Economic Profit the Key to Sustainable Fisheries

By Pyper, Wendy | Ecos, April-May 2008 | Go to article overview

Economic Profit the Key to Sustainable Fisheries


Pyper, Wendy, Ecos


Exploiting a renewable resource for maximum economic profit is the antithesis of sustainable management, right? Not so, according to Australian economists. In a world first, researchers from the Crawford School of Economics and Government at the Australian National University have shown that if fisheries are managed for maximum economic return, rather than sustainable yield, fishers could actually make more money and better conserve dwindling fish stocks.

The finding, published in Science (1) in December 2007, challenges 35 years of thinking--based on theoretical research conducted in 1973 (2)--that to maintain fisheries productivity and prevent the extinction of commercial species, we must focus on sustainable catch limits.

'But it's not just the amount of fish you catch that's important; says lead author of the research, Professor Quentin Grafton. 'It's also how much return you get, because it costs money to fish.'

Professor Grafton and his colleagues, Dr Tom Kompas, also of the Crawford School, and Dr Ray Hilborn of the University of Washington, explain that bigger profits are made when fish numbers are allowed to rise beyond the levels traditionally considered to be sustainable. This is because it costs less to find and catch fish present in larger numbers than in less populous schools--a phenomenon known as the 'stock effect'.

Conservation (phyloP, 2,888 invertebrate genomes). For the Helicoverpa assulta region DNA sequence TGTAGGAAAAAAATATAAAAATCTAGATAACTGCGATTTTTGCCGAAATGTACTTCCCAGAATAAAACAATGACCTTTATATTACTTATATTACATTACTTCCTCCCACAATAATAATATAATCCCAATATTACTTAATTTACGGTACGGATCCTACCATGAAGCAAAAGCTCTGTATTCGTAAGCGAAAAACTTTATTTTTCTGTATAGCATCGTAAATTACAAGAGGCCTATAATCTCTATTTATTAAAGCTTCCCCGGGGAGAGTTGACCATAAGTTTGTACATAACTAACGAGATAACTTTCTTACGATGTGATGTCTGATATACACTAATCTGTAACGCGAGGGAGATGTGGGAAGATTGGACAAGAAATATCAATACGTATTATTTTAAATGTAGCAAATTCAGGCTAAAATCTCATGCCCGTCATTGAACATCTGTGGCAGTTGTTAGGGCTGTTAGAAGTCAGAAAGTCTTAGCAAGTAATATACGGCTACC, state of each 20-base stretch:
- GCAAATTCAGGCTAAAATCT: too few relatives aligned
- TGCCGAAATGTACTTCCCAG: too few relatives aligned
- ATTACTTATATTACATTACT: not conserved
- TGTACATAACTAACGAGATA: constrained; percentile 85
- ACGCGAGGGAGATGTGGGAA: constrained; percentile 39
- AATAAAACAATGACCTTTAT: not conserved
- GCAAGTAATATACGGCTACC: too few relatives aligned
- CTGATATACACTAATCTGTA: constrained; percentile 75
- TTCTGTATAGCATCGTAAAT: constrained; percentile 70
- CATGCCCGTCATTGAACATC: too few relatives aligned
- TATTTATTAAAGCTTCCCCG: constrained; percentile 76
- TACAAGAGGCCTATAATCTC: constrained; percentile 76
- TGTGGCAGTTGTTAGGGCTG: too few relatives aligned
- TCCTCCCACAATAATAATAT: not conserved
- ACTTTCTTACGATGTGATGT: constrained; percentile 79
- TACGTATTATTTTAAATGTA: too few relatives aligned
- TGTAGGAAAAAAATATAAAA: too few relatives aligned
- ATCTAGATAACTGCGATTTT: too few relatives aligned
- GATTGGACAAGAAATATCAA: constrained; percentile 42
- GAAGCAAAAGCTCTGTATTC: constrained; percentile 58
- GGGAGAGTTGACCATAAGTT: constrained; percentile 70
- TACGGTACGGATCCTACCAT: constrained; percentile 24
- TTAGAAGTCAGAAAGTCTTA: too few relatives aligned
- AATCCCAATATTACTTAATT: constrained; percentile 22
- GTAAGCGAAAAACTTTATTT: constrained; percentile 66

'Our research has found that as stocks get smaller, the costs of fishing increase at an increasing rate, rather than in proportion to the decline in stock,' Dr Kompas says.

'This effect hasn't been accounted for in past research, partly because the programming power to model it wasn't available, and partly because fish stocks were once relatively plentiful and the effect was not apparent.'

The researchers incorporated the stock effect into revenue and stock biomass models in four fisheries--the Western and Central Pacific big eye tuna and yellowfin tuna fisheries, the Australian northern prawn fishery, and the Australian orange roughy fishery. In every case, fish stock size was greater when the aim was to maximise economic returns, rather than sustained yield.

'This is the opposite of the long-held general perception that, in theory, maximising economic profit can lead to stock depletion or even extinction,' Professor Grafton says.

'When you do the economics correctly, you end up with higher net returns from fishing, and the potential for increased resilience of fish stocks compared to those managed for maximum sustained yield.'

Profits will not come without pain, however, at least initially. With many of Australia's fisheries overfished, catches will need to be reduced across the board to allow fish stocks to recover to the levels that will sustain 'maximum economic yield' (MEY). …

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